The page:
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Why this guidance?
The Department for Transport brought in a new law in March 2015 which governs driving while taking certain drugs. This is aimed at improving road safety.
Who does this affect?
The new law applies to ANYONE who is driving, attempting to drive or is in charge of a vehicle and has specified drugs over a set limit in their body.
What medications are included in the new law?
• ‘Opioid’ painkillers: morphine, methadone
• ‘Benzodiazepines’: diazepam, lorazepam, clonazepam, temazepam, oxazepam, flunitrazepam
• Amphetamines (methylphenidate)
• These new rules may also include other ‘opioid’ medications, namely oxycodone and fentanyl.
How will the new law work?
The police have new powers to test and prosecute drivers who are suspected of having taken any of the specified drugs over a set limit. The law also applies to people who are attempting to drive
or are in charge of a vehicle. Police may use a roadside test to assess whether a driver’s condition might be due to the presence of drugs. If the test detects any relevant drugs, or the police suspect
a driver is under the influence of drugs, the driver may be arrested and taken to the police station for a blood or urine test. This will confirm the type and level of the drugs in the driver’s body.
However, the new offence has a statutory ‘medical defence’ to protect patients who test positive for any of the specified medications. This applies if:
1. Your driving was NOT impaired;
2. the drug was lawfully prescribed or supplied or purchased over-the-counter AND
3. the drug was taken in accordance with the advice of a healthcare professional who prescribed it or any accompanying written instructions. For example, if you are taking morphine for pain and
your driving is not impaired and you can provide evidence that you are taking morphine as advised by your healthcare professional, the police will not prosecute you.
What is our advice?
• Keep taking your medications as prescribed
• Check the leaflet that comes with your medication for information on how it may affect your driving ability.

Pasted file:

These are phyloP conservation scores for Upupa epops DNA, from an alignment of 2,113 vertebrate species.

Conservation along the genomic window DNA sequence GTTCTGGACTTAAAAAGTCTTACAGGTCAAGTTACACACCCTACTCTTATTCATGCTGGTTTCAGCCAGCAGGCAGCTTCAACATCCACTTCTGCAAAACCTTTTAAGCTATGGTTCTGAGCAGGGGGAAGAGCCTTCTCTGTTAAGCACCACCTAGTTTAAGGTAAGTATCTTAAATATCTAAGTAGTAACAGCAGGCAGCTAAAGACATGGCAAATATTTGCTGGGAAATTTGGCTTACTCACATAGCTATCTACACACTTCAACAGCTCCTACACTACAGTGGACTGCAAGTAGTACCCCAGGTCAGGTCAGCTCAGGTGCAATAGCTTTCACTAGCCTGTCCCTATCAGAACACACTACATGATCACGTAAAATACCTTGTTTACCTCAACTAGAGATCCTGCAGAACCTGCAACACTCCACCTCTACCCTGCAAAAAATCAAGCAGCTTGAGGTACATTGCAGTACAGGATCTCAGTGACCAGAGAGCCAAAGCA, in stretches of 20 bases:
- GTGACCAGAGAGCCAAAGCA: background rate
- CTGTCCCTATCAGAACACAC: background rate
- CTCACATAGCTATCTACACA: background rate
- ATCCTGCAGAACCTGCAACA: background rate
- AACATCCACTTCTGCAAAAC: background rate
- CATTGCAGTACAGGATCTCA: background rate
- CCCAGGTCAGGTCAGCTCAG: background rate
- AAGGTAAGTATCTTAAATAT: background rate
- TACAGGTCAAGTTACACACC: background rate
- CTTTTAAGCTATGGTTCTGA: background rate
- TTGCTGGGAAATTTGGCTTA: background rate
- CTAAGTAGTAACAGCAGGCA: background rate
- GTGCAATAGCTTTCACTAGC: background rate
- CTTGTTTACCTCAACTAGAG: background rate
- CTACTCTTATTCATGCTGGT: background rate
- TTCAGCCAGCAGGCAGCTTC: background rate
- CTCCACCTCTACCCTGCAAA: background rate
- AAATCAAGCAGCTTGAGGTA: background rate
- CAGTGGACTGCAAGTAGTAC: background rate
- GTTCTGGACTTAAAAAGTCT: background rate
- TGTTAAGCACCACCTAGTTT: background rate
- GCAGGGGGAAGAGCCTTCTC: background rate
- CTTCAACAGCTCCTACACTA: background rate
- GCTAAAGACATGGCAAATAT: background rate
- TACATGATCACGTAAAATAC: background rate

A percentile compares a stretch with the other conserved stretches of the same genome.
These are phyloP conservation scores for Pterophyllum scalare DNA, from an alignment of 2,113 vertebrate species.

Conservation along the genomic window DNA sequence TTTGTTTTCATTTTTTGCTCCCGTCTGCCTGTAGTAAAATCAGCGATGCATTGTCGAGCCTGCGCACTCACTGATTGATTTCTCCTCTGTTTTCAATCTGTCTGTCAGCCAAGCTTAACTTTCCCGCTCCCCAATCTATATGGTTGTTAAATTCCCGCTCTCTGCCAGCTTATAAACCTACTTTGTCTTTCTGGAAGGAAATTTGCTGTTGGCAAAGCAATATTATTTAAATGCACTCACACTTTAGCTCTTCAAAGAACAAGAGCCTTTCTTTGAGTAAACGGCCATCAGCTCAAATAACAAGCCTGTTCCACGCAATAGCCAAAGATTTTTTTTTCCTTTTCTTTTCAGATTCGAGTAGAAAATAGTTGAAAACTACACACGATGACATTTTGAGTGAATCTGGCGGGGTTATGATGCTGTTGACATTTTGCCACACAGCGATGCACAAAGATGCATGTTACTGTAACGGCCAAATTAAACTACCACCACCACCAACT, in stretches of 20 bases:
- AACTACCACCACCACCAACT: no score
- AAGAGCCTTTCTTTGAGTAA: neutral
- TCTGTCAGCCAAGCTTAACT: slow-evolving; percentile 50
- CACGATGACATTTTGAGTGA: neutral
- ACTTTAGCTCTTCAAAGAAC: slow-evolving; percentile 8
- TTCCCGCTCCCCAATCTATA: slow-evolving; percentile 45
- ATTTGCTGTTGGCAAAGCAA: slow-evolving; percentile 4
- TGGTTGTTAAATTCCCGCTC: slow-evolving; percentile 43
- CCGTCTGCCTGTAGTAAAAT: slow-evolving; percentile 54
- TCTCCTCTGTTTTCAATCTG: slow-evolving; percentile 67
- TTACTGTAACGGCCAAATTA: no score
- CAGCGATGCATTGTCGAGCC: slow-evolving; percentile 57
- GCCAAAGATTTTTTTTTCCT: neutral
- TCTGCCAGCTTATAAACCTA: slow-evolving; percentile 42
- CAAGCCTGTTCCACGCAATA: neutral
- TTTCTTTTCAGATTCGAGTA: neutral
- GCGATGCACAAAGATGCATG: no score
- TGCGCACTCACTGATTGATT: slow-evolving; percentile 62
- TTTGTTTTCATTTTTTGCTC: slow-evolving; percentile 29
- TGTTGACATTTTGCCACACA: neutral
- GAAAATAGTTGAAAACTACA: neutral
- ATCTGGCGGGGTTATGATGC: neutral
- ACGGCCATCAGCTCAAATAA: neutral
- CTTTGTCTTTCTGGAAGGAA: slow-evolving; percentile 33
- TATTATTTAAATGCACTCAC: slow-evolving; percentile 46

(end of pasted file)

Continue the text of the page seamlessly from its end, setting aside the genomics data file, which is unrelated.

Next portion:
• Carry evidence with you when driving that shows the medication was either:
– prescribed or supplied by a healthcare professional to treat a medical problem OR
– taken in accordance with the leaflet accompanying the medicine (if bought over-thecounter)
• Suitable evidence could include:
o a copy of the prescription for the medication;
o a copy of the specific advice given to you by a healthcare professional showing what the mediation is, how much you take (the dose) and when;
o The patient information leaflet that came with the medicine (if bought ‘over the counter’).
• If you are unsure and have any questions, talk to the healthcare professional who prescribed your medication or member of the pharmacy team for over the counter medications.
Do NOT drive if:
• You feel that your driving is actually impaired e.g. if you experience sleepiness, dizziness, poor coordination, visual problems, slowed/impaired thinking or confusion. There is no statutory ‘medical defence’ in these circumstances.
• This is most likely when:
o you have just started taking a medication listed above;
o The dose of your medication has recently changed;
o You are taking other types of medication that could potentially impair your driving if taken alongside the specified medication.
o You are taking additional doses of the specified medication, for example for breakthrough pain or anxiety;
o You take any amount of alcohol (however small) in addition to these medications.
It will remain an offence to drive while your ability is impaired. It is YOUR responsibility to consider if your driving is, or might be, impaired on any given occasion. If in doubt, don’t drive!
For more information, go to www.gov.uk/drug-driving-law
Record of advice given by healthcare professional. If they wish to, your healthcare professional may record the advice they have given you in the table below. If you have any questions please speak to the doctor or nurse who prescribed your medication.